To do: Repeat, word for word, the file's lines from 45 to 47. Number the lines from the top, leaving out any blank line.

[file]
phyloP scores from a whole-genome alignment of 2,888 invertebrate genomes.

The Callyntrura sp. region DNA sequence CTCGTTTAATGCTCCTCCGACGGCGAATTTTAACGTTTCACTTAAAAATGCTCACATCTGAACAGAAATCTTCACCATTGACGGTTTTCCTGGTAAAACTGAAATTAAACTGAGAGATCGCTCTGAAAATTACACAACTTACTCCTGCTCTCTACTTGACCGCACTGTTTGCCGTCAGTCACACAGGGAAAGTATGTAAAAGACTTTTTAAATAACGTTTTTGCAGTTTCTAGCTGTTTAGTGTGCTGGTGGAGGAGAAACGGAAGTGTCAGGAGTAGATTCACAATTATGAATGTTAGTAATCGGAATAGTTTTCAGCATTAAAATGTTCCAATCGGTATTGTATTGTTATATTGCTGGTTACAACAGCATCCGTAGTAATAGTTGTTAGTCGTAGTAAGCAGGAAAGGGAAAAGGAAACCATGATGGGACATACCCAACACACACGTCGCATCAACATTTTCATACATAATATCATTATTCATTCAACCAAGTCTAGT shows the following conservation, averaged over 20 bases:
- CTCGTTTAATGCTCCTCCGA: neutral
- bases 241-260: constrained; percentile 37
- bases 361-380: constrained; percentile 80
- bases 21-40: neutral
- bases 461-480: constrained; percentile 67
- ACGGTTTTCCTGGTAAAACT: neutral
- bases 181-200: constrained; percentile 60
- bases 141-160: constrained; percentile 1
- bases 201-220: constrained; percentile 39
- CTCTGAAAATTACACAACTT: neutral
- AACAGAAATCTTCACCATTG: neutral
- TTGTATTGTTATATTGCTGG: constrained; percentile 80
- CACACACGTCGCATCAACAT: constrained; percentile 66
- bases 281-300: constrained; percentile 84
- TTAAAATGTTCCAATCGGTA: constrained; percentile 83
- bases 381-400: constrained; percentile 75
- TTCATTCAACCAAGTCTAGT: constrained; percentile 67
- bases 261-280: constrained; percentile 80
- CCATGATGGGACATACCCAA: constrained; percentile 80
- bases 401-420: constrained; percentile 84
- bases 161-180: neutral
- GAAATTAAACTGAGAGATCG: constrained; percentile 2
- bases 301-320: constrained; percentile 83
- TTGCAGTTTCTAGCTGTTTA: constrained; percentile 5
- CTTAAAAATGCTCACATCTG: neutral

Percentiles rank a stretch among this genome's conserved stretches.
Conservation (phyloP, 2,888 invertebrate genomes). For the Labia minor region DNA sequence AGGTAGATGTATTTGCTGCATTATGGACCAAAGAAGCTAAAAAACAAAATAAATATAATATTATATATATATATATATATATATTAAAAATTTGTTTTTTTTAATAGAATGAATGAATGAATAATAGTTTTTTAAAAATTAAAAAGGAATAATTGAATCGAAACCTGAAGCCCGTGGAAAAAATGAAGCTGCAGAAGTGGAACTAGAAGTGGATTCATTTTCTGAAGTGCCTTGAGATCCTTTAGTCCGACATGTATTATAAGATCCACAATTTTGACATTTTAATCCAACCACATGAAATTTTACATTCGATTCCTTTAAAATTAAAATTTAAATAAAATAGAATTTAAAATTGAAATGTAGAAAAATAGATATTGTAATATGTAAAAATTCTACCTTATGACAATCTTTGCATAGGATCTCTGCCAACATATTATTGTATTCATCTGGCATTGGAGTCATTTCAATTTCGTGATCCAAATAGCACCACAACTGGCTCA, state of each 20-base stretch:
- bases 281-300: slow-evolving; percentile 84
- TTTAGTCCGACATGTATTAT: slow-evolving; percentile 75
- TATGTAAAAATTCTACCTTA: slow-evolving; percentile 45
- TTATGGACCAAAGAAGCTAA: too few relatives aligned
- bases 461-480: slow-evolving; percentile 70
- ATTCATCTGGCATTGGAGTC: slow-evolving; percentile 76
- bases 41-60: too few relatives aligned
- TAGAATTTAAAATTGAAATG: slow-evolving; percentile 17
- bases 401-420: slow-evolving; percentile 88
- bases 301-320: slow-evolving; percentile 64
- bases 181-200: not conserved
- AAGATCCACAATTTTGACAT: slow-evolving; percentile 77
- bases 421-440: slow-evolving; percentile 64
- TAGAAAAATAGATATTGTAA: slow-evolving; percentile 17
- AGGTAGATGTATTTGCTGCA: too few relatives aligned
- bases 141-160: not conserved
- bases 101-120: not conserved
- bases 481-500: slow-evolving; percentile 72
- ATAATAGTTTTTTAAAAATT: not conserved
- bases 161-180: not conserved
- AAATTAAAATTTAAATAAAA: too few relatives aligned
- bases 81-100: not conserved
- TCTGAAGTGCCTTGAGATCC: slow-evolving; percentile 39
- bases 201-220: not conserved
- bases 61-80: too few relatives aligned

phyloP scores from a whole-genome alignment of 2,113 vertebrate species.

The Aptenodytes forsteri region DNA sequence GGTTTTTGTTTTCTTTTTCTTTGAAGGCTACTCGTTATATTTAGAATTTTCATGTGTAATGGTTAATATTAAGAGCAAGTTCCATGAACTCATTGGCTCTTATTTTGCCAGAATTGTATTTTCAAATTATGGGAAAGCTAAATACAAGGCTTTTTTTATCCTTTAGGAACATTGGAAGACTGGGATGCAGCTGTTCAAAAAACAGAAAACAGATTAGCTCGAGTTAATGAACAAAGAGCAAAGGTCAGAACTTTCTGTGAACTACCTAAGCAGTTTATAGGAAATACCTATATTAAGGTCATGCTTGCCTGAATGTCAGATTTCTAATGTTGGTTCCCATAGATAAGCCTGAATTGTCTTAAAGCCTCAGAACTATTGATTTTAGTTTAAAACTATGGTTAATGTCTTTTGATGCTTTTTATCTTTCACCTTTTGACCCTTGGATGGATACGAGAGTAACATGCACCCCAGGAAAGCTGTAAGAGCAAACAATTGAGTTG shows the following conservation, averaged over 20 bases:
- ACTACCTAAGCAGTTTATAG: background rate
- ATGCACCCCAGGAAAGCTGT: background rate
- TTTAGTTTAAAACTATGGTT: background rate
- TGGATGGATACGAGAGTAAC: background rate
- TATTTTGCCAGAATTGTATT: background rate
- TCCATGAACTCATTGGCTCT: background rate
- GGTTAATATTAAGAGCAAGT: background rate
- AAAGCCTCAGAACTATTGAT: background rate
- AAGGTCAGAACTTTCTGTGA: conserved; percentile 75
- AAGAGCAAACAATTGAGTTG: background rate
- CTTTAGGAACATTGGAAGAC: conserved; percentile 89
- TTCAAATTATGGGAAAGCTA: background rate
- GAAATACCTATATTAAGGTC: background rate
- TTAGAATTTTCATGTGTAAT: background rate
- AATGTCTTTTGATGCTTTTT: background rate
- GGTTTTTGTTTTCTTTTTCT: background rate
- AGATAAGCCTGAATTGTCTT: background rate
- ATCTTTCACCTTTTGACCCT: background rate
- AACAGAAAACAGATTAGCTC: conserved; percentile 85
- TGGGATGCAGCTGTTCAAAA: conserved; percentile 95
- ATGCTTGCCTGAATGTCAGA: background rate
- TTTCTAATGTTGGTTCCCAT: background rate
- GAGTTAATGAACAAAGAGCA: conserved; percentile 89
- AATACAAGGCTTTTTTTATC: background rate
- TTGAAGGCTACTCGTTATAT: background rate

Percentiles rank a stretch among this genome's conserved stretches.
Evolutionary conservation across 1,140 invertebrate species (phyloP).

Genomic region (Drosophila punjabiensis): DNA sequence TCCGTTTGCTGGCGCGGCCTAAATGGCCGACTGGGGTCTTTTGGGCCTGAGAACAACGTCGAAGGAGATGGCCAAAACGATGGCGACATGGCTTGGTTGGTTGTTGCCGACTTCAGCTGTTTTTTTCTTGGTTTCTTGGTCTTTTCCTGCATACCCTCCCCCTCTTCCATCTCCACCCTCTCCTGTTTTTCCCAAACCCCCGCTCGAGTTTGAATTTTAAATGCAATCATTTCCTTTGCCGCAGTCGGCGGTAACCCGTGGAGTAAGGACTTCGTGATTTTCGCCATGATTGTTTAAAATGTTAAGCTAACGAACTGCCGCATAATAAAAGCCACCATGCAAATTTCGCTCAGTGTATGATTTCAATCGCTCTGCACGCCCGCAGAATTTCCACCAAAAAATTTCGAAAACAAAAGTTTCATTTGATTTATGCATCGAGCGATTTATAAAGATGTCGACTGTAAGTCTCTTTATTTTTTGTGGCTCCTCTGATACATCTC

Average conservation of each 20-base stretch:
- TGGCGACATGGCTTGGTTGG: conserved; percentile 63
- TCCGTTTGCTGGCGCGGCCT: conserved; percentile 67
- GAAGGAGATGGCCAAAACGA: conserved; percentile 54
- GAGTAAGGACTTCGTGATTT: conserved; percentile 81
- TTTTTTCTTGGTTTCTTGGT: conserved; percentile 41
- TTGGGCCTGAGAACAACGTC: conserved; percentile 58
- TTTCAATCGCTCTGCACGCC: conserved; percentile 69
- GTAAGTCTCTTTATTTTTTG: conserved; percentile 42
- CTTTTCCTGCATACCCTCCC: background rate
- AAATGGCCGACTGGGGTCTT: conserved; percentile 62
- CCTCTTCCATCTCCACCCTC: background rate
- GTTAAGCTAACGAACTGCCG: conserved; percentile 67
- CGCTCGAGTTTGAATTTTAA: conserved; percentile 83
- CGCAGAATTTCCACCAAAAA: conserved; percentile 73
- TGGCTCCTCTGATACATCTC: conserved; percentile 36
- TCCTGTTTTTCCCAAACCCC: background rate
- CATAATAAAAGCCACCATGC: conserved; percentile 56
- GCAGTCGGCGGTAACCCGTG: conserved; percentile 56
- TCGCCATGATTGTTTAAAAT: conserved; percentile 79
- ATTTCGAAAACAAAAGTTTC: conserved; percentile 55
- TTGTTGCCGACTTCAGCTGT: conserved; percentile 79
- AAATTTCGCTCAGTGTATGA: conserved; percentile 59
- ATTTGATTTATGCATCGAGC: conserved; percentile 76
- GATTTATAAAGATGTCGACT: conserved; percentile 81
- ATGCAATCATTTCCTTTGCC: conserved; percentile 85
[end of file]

- bases 141-160: not conserved
- bases 101-120: not conserved
- bases 481-500: slow-evolving; percentile 72